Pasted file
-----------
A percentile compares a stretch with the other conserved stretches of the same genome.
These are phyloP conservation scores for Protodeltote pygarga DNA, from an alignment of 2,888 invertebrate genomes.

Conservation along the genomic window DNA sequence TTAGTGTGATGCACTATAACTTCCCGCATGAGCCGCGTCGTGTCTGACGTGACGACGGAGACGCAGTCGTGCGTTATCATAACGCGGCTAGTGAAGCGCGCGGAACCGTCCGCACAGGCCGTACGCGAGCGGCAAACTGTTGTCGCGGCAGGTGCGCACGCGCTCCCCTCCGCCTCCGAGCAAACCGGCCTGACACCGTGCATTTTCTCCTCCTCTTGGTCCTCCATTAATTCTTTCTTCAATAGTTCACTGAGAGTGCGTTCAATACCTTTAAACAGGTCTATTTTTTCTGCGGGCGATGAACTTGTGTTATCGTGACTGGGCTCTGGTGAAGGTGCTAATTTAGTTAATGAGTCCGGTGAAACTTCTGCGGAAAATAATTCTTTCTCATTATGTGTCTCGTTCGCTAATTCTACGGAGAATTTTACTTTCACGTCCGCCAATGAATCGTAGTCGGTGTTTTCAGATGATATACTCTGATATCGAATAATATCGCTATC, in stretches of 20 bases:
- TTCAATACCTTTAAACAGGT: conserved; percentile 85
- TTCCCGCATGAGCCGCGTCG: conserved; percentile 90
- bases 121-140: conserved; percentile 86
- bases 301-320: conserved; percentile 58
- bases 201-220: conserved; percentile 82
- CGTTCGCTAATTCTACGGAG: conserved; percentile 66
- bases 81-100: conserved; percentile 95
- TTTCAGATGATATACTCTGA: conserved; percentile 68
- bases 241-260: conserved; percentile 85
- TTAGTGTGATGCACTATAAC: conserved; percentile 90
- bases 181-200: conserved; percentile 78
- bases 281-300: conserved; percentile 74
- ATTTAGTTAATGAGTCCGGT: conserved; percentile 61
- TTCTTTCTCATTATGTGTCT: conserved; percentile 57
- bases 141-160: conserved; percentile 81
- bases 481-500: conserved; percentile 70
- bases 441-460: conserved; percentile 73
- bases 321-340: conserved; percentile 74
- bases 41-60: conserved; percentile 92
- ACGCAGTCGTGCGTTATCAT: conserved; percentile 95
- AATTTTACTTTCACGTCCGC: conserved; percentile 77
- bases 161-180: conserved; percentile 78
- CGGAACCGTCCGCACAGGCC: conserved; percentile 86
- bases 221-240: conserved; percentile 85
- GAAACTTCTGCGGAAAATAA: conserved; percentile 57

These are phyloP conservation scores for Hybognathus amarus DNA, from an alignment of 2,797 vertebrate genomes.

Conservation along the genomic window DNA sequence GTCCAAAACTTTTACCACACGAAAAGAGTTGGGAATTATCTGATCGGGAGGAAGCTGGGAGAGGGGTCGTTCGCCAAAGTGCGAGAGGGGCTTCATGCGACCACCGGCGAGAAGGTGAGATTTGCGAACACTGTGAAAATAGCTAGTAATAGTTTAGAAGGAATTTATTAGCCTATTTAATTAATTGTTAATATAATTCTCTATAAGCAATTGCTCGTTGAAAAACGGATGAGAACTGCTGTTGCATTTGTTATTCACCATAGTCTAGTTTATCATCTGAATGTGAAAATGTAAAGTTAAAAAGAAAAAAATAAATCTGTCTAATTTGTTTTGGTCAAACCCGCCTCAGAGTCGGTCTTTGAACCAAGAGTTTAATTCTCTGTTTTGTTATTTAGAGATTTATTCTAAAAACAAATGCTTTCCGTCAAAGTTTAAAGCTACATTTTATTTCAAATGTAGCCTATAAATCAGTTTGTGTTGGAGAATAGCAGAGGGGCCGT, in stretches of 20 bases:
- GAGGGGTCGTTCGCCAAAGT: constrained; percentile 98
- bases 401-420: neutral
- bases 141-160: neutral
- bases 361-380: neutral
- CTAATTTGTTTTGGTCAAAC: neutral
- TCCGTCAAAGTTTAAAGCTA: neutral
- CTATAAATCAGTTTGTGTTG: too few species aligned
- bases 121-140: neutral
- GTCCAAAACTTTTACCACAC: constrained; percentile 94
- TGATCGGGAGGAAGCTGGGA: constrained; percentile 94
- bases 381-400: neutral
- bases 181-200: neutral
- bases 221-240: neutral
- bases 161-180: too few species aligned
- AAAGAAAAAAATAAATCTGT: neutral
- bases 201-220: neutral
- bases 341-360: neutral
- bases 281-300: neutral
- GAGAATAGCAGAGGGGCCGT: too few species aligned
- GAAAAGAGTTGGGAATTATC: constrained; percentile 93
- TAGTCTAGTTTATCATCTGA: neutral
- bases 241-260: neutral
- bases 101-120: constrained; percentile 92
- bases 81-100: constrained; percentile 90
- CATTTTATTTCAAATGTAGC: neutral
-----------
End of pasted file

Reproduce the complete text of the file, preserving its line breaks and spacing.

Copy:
A percentile compares a stretch with the other conserved stretches of the same genome.
These are phyloP conservation scores for Protodeltote pygarga DNA, from an alignment of 2,888 invertebrate genomes.

Conservation along the genomic window DNA sequence TTAGTGTGATGCACTATAACTTCCCGCATGAGCCGCGTCGTGTCTGACGTGACGACGGAGACGCAGTCGTGCGTTATCATAACGCGGCTAGTGAAGCGCGCGGAACCGTCCGCACAGGCCGTACGCGAGCGGCAAACTGTTGTCGCGGCAGGTGCGCACGCGCTCCCCTCCGCCTCCGAGCAAACCGGCCTGACACCGTGCATTTTCTCCTCCTCTTGGTCCTCCATTAATTCTTTCTTCAATAGTTCACTGAGAGTGCGTTCAATACCTTTAAACAGGTCTATTTTTTCTGCGGGCGATGAACTTGTGTTATCGTGACTGGGCTCTGGTGAAGGTGCTAATTTAGTTAATGAGTCCGGTGAAACTTCTGCGGAAAATAATTCTTTCTCATTATGTGTCTCGTTCGCTAATTCTACGGAGAATTTTACTTTCACGTCCGCCAATGAATCGTAGTCGGTGTTTTCAGATGATATACTCTGATATCGAATAATATCGCTATC, in stretches of 20 bases:
- TTCAATACCTTTAAACAGGT: conserved; percentile 85
- TTCCCGCATGAGCCGCGTCG: conserved; percentile 90
- bases 121-140: conserved; percentile 86
- bases 301-320: conserved; percentile 58
- bases 201-220: conserved; percentile 82
- CGTTCGCTAATTCTACGGAG: conserved; percentile 66
- bases 81-100: conserved; percentile 95
- TTTCAGATGATATACTCTGA: conserved; percentile 68
- bases 241-260: conserved; percentile 85
- TTAGTGTGATGCACTATAAC: conserved; percentile 90
- bases 181-200: conserved; percentile 78
- bases 281-300: conserved; percentile 74
- ATTTAGTTAATGAGTCCGGT: conserved; percentile 61
- TTCTTTCTCATTATGTGTCT: conserved; percentile 57
- bases 141-160: conserved; percentile 81
- bases 481-500: conserved; percentile 70
- bases 441-460: conserved; percentile 73
- bases 321-340: conserved; percentile 74
- bases 41-60: conserved; percentile 92
- ACGCAGTCGTGCGTTATCAT: conserved; percentile 95
- AATTTTACTTTCACGTCCGC: conserved; percentile 77
- bases 161-180: conserved; percentile 78
- CGGAACCGTCCGCACAGGCC: conserved; percentile 86
- bases 221-240: conserved; percentile 85
- GAAACTTCTGCGGAAAATAA: conserved; percentile 57

These are phyloP conservation scores for Hybognathus amarus DNA, from an alignment of 2,797 vertebrate genomes.

Conservation along the genomic window DNA sequence GTCCAAAACTTTTACCACACGAAAAGAGTTGGGAATTATCTGATCGGGAGGAAGCTGGGAGAGGGGTCGTTCGCCAAAGTGCGAGAGGGGCTTCATGCGACCACCGGCGAGAAGGTGAGATTTGCGAACACTGTGAAAATAGCTAGTAATAGTTTAGAAGGAATTTATTAGCCTATTTAATTAATTGTTAATATAATTCTCTATAAGCAATTGCTCGTTGAAAAACGGATGAGAACTGCTGTTGCATTTGTTATTCACCATAGTCTAGTTTATCATCTGAATGTGAAAATGTAAAGTTAAAAAGAAAAAAATAAATCTGTCTAATTTGTTTTGGTCAAACCCGCCTCAGAGTCGGTCTTTGAACCAAGAGTTTAATTCTCTGTTTTGTTATTTAGAGATTTATTCTAAAAACAAATGCTTTCCGTCAAAGTTTAAAGCTACATTTTATTTCAAATGTAGCCTATAAATCAGTTTGTGTTGGAGAATAGCAGAGGGGCCGT, in stretches of 20 bases:
- GAGGGGTCGTTCGCCAAAGT: constrained; percentile 98
- bases 401-420: neutral
- bases 141-160: neutral
- bases 361-380: neutral
- CTAATTTGTTTTGGTCAAAC: neutral
- TCCGTCAAAGTTTAAAGCTA: neutral
- CTATAAATCAGTTTGTGTTG: too few species aligned
- bases 121-140: neutral
- GTCCAAAACTTTTACCACAC: constrained; percentile 94
- TGATCGGGAGGAAGCTGGGA: constrained; percentile 94
- bases 381-400: neutral
- bases 181-200: neutral
- bases 221-240: neutral
- bases 161-180: too few species aligned
- AAAGAAAAAAATAAATCTGT: neutral
- bases 201-220: neutral
- bases 341-360: neutral
- bases 281-300: neutral
- GAGAATAGCAGAGGGGCCGT: too few species aligned
- GAAAAGAGTTGGGAATTATC: constrained; percentile 93
- TAGTCTAGTTTATCATCTGA: neutral
- bases 241-260: neutral
- bases 101-120: constrained; percentile 92
- bases 81-100: constrained; percentile 90
- CATTTTATTTCAAATGTAGC: neutral